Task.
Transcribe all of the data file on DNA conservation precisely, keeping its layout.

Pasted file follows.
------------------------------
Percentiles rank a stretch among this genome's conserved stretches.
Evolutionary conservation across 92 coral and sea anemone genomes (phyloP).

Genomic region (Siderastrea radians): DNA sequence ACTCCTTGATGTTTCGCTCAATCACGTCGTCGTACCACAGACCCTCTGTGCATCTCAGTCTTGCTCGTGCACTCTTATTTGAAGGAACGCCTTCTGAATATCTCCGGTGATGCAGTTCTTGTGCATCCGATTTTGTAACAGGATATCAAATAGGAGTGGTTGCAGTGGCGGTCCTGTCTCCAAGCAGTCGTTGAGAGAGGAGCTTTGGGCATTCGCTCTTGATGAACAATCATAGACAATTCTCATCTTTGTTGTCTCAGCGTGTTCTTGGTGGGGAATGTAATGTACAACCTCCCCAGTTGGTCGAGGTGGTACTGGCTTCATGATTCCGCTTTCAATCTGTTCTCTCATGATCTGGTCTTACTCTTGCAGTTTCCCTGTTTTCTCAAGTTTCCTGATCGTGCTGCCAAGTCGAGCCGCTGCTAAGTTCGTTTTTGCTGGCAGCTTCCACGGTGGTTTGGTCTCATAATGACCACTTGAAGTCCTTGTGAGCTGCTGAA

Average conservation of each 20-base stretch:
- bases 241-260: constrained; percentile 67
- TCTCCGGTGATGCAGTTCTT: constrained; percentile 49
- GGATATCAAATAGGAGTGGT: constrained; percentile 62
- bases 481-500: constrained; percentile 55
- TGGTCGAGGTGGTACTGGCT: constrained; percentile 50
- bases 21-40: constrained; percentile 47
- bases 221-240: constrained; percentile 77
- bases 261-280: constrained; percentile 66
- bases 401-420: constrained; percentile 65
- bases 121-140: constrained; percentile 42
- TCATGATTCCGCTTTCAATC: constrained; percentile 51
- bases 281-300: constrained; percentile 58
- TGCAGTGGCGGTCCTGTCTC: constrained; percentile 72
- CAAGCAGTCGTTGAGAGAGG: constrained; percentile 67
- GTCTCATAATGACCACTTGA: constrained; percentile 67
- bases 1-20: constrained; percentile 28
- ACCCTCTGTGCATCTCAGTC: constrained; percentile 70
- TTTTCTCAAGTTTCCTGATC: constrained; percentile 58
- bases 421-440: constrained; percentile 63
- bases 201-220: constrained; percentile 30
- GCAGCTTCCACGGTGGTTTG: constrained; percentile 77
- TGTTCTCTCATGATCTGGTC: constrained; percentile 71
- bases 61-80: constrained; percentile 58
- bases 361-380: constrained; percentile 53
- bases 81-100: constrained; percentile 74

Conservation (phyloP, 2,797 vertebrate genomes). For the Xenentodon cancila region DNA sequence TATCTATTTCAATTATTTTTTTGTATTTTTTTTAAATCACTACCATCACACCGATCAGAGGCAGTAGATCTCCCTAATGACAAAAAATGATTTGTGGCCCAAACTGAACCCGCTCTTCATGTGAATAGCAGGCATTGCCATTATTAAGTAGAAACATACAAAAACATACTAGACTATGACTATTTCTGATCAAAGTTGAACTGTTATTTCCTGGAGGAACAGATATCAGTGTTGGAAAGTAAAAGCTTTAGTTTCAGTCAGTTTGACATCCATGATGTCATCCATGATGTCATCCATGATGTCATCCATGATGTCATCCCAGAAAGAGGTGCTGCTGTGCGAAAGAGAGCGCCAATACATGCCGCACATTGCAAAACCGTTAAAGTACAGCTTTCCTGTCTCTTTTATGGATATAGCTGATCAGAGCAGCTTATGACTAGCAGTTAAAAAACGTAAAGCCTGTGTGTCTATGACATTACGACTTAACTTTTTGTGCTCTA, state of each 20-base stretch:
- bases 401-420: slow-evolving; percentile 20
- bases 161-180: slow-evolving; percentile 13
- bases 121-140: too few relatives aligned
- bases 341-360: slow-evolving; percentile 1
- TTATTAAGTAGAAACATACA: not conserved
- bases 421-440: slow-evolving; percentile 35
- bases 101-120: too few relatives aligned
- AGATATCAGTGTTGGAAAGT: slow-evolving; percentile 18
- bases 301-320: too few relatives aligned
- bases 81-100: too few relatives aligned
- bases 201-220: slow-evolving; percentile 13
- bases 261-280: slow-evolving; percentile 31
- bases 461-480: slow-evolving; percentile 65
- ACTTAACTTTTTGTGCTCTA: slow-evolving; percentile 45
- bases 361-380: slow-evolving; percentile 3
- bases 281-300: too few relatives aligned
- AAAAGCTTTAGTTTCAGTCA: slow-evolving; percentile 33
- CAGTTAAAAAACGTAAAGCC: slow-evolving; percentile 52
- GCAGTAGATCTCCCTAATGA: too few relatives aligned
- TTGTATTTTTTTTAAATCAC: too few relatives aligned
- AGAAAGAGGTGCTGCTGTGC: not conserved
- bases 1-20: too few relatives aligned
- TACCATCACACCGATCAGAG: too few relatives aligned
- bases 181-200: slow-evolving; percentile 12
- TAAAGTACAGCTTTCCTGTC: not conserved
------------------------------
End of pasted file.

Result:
Percentiles rank a stretch among this genome's conserved stretches.
Evolutionary conservation across 92 coral and sea anemone genomes (phyloP).

Genomic region (Siderastrea radians): DNA sequence ACTCCTTGATGTTTCGCTCAATCACGTCGTCGTACCACAGACCCTCTGTGCATCTCAGTCTTGCTCGTGCACTCTTATTTGAAGGAACGCCTTCTGAATATCTCCGGTGATGCAGTTCTTGTGCATCCGATTTTGTAACAGGATATCAAATAGGAGTGGTTGCAGTGGCGGTCCTGTCTCCAAGCAGTCGTTGAGAGAGGAGCTTTGGGCATTCGCTCTTGATGAACAATCATAGACAATTCTCATCTTTGTTGTCTCAGCGTGTTCTTGGTGGGGAATGTAATGTACAACCTCCCCAGTTGGTCGAGGTGGTACTGGCTTCATGATTCCGCTTTCAATCTGTTCTCTCATGATCTGGTCTTACTCTTGCAGTTTCCCTGTTTTCTCAAGTTTCCTGATCGTGCTGCCAAGTCGAGCCGCTGCTAAGTTCGTTTTTGCTGGCAGCTTCCACGGTGGTTTGGTCTCATAATGACCACTTGAAGTCCTTGTGAGCTGCTGAA

Average conservation of each 20-base stretch:
- bases 241-260: constrained; percentile 67
- TCTCCGGTGATGCAGTTCTT: constrained; percentile 49
- GGATATCAAATAGGAGTGGT: constrained; percentile 62
- bases 481-500: constrained; percentile 55
- TGGTCGAGGTGGTACTGGCT: constrained; percentile 50
- bases 21-40: constrained; percentile 47
- bases 221-240: constrained; percentile 77
- bases 261-280: constrained; percentile 66
- bases 401-420: constrained; percentile 65
- bases 121-140: constrained; percentile 42
- TCATGATTCCGCTTTCAATC: constrained; percentile 51
- bases 281-300: constrained; percentile 58
- TGCAGTGGCGGTCCTGTCTC: constrained; percentile 72
- CAAGCAGTCGTTGAGAGAGG: constrained; percentile 67
- GTCTCATAATGACCACTTGA: constrained; percentile 67
- bases 1-20: constrained; percentile 28
- ACCCTCTGTGCATCTCAGTC: constrained; percentile 70
- TTTTCTCAAGTTTCCTGATC: constrained; percentile 58
- bases 421-440: constrained; percentile 63
- bases 201-220: constrained; percentile 30
- GCAGCTTCCACGGTGGTTTG: constrained; percentile 77
- TGTTCTCTCATGATCTGGTC: constrained; percentile 71
- bases 61-80: constrained; percentile 58
- bases 361-380: constrained; percentile 53
- bases 81-100: constrained; percentile 74

Conservation (phyloP, 2,797 vertebrate genomes). For the Xenentodon cancila region DNA sequence TATCTATTTCAATTATTTTTTTGTATTTTTTTTAAATCACTACCATCACACCGATCAGAGGCAGTAGATCTCCCTAATGACAAAAAATGATTTGTGGCCCAAACTGAACCCGCTCTTCATGTGAATAGCAGGCATTGCCATTATTAAGTAGAAACATACAAAAACATACTAGACTATGACTATTTCTGATCAAAGTTGAACTGTTATTTCCTGGAGGAACAGATATCAGTGTTGGAAAGTAAAAGCTTTAGTTTCAGTCAGTTTGACATCCATGATGTCATCCATGATGTCATCCATGATGTCATCCATGATGTCATCCCAGAAAGAGGTGCTGCTGTGCGAAAGAGAGCGCCAATACATGCCGCACATTGCAAAACCGTTAAAGTACAGCTTTCCTGTCTCTTTTATGGATATAGCTGATCAGAGCAGCTTATGACTAGCAGTTAAAAAACGTAAAGCCTGTGTGTCTATGACATTACGACTTAACTTTTTGTGCTCTA, state of each 20-base stretch:
- bases 401-420: slow-evolving; percentile 20
- bases 161-180: slow-evolving; percentile 13
- bases 121-140: too few relatives aligned
- bases 341-360: slow-evolving; percentile 1
- TTATTAAGTAGAAACATACA: not conserved
- bases 421-440: slow-evolving; percentile 35
- bases 101-120: too few relatives aligned
- AGATATCAGTGTTGGAAAGT: slow-evolving; percentile 18
- bases 301-320: too few relatives aligned
- bases 81-100: too few relatives aligned
- bases 201-220: slow-evolving; percentile 13
- bases 261-280: slow-evolving; percentile 31
- bases 461-480: slow-evolving; percentile 65
- ACTTAACTTTTTGTGCTCTA: slow-evolving; percentile 45
- bases 361-380: slow-evolving; percentile 3
- bases 281-300: too few relatives aligned
- AAAAGCTTTAGTTTCAGTCA: slow-evolving; percentile 33
- CAGTTAAAAAACGTAAAGCC: slow-evolving; percentile 52
- GCAGTAGATCTCCCTAATGA: too few relatives aligned
- TTGTATTTTTTTTAAATCAC: too few relatives aligned
- AGAAAGAGGTGCTGCTGTGC: not conserved
- bases 1-20: too few relatives aligned
- TACCATCACACCGATCAGAG: too few relatives aligned
- bases 181-200: slow-evolving; percentile 12
- TAAAGTACAGCTTTCCTGTC: not conserved